Soft Film With Hard Truths

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It is an unspoken, perhaps unconscious axiom of criticism that optimistic works are dismissed as sentimental, while pessimistic works are pronounced profound. Some other time we'll munch on the reasons that critics, nestled in the comfort of their intellectual splendor, overvalue works that say life stinks. For now, we'll note that any serious film with a bright or dewy eye runs the risk of exile from the received canon of dark and Sturmy cinema.

Chen Kaige has done his time in the dungeon of film pessimism. The Chinese director's best-known works, Farewell My Concubine and Temptress Moon, are epics of loss and betrayal. Chen knows these pangs firsthand: as a teenager during the Cultural Revolution, he was forced to denounce his father, a distinguished filmmaker. But one streak in him runs deeper than despair: the need to dramatize the social process that shapes boys into men. In virtually all his films — from his 1984 Yellow Earth to his new Together — a child falls under a teacher's benign or malign spell. Chen is thus replaying the privileges and nightmares of his youth and repaying a deeper debt to his father.

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Together, based on a true story, is Chen's sunniest, ostensibly simplest film. Cheng (Liu Peiqi), a poor man from the provinces, takes his son Xiaochun (Tang Yun), 13, a violin prodigy, to Beijing in hopes of promoting the boy's career. He's gifted, no doubt, but in big-city music competitions, a bribe decides the winner. Nevertheless, Xiaochun gets a good teacher — Jiang (Wang Zhiwen), a sympathetic bohemian with a Dickens-novel quota of pet cats — and befriends an effervescent girl-on-the-make named Lili (Chen Hong, who offscreen is Chen's wife).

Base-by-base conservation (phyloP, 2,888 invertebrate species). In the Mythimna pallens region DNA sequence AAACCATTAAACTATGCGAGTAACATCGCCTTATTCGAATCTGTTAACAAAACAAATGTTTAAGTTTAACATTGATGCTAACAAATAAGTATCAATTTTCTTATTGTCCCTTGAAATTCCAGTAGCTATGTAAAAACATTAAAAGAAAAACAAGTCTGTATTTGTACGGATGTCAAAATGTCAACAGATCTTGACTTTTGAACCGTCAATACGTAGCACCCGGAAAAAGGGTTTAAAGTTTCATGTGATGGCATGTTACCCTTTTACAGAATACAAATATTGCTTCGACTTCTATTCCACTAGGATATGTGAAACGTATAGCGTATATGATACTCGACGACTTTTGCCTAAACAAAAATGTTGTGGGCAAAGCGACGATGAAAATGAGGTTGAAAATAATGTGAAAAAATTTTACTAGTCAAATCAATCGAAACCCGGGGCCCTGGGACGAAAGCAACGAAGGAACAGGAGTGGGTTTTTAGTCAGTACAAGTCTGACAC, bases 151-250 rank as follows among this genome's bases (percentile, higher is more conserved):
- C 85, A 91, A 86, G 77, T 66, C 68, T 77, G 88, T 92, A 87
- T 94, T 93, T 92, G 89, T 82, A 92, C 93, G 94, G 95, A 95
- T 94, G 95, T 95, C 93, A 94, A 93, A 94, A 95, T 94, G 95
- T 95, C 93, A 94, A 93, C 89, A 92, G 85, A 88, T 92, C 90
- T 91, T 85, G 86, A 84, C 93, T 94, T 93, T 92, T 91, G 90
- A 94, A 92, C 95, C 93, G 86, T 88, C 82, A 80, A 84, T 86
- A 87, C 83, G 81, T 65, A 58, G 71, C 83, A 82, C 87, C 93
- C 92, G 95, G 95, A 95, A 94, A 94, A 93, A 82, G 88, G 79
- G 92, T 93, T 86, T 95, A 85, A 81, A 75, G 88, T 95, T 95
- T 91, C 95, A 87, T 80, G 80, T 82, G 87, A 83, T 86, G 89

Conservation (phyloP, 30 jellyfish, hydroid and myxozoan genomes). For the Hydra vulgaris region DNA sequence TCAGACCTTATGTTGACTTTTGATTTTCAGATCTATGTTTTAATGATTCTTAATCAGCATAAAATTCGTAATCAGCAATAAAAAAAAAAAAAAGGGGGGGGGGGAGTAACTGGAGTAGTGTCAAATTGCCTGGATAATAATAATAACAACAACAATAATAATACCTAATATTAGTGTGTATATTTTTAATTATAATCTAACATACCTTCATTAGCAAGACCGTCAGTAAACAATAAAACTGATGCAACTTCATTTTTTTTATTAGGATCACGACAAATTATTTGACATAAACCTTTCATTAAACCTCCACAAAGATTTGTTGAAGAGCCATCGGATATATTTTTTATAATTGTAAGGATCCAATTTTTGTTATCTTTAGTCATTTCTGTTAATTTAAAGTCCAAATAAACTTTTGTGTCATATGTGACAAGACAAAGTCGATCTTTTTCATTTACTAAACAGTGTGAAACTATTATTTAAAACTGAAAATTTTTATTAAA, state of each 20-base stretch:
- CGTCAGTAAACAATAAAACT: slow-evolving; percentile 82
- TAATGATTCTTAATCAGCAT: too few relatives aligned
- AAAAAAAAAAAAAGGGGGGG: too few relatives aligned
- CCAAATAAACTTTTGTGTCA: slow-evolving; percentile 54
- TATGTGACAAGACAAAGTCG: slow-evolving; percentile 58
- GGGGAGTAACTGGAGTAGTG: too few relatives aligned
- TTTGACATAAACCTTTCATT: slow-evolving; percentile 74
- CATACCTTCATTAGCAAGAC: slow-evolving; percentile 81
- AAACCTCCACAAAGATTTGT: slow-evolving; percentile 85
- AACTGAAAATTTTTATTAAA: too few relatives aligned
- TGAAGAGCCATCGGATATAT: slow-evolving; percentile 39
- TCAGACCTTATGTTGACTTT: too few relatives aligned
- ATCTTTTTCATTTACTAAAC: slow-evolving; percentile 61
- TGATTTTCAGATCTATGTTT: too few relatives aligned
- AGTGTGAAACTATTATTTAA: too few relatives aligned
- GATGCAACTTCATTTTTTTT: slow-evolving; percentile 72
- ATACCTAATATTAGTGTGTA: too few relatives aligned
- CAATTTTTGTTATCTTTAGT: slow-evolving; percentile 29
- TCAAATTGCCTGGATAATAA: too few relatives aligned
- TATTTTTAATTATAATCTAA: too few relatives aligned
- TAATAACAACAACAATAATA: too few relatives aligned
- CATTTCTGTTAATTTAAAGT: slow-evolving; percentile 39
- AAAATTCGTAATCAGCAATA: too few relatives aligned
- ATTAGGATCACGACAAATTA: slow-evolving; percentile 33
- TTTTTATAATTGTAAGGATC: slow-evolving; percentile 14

Eventually, Xiaochun attracts the interest of a more renowned teacher, Professor Yu (played by the director), who will coax the boy toward the career he and his father have dreamed of. Like Eliza Doolittle with her dustman dad, Xiaochun risks estrangement from his father as Jiang and then Yu assume the job of nurturing the boy's talent. For Xiaochun, each small step up in class means a giant step from his village, his childhood and the man who raised him. A boy can have so many fathers. Finally, one is enough — but which one will Xiaochun choose? That decision takes a wise child.

Predictably, the more austere critics have walloped the director for selling out to sentiment. But maybe Chen has done something daring. Here is a story with no villains. The five main characters are basically good folks, and fate doesn't bother to conspire against any of them. People make their own luck, their own troubles.

Chen Kaige does too. After many rigorous films, many fights with the censor board, he is entitled to pull a few plot strings, to pluck a few heartstrings — to make a film that wants to be liked. And isn't an audience that was nurtured on the doomsday screeds of art-house cinema entitled to vacation in the warmth of a superior film about a boy with almost too many people to love?